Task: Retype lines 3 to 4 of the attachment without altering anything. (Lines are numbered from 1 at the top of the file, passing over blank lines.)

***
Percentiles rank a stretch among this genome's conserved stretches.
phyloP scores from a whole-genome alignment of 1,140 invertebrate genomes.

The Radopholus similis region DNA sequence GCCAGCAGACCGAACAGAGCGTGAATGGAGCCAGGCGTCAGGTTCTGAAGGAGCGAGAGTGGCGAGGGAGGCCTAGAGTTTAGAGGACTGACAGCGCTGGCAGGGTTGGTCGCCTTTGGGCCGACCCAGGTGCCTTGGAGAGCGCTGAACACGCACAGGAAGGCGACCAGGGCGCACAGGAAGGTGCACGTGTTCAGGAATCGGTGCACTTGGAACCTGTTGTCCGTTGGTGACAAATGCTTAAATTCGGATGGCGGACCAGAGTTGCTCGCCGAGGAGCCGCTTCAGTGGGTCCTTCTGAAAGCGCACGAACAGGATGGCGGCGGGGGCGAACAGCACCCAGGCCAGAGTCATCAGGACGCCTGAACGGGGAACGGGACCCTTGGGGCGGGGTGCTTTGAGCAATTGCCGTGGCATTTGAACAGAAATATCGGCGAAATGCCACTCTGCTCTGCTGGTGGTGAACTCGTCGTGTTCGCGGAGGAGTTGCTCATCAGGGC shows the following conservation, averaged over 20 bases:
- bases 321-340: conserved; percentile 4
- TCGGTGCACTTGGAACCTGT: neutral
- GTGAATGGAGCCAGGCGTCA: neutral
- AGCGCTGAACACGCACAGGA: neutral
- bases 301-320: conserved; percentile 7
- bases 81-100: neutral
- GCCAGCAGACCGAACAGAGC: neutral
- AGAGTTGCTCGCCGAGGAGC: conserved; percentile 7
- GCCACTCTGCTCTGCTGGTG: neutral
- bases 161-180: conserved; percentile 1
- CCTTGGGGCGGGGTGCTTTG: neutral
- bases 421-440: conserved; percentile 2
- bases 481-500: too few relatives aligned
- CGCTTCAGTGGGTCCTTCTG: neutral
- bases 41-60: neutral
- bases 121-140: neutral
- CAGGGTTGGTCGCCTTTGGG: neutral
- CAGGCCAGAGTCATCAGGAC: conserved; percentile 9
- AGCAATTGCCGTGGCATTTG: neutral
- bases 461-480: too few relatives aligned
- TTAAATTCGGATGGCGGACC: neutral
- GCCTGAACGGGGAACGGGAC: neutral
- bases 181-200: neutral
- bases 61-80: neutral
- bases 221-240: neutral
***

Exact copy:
The Radopholus similis region DNA sequence GCCAGCAGACCGAACAGAGCGTGAATGGAGCCAGGCGTCAGGTTCTGAAGGAGCGAGAGTGGCGAGGGAGGCCTAGAGTTTAGAGGACTGACAGCGCTGGCAGGGTTGGTCGCCTTTGGGCCGACCCAGGTGCCTTGGAGAGCGCTGAACACGCACAGGAAGGCGACCAGGGCGCACAGGAAGGTGCACGTGTTCAGGAATCGGTGCACTTGGAACCTGTTGTCCGTTGGTGACAAATGCTTAAATTCGGATGGCGGACCAGAGTTGCTCGCCGAGGAGCCGCTTCAGTGGGTCCTTCTGAAAGCGCACGAACAGGATGGCGGCGGGGGCGAACAGCACCCAGGCCAGAGTCATCAGGACGCCTGAACGGGGAACGGGACCCTTGGGGCGGGGTGCTTTGAGCAATTGCCGTGGCATTTGAACAGAAATATCGGCGAAATGCCACTCTGCTCTGCTGGTGGTGAACTCGTCGTGTTCGCGGAGGAGTTGCTCATCAGGGC shows the following conservation, averaged over 20 bases:
- bases 321-340: conserved; percentile 4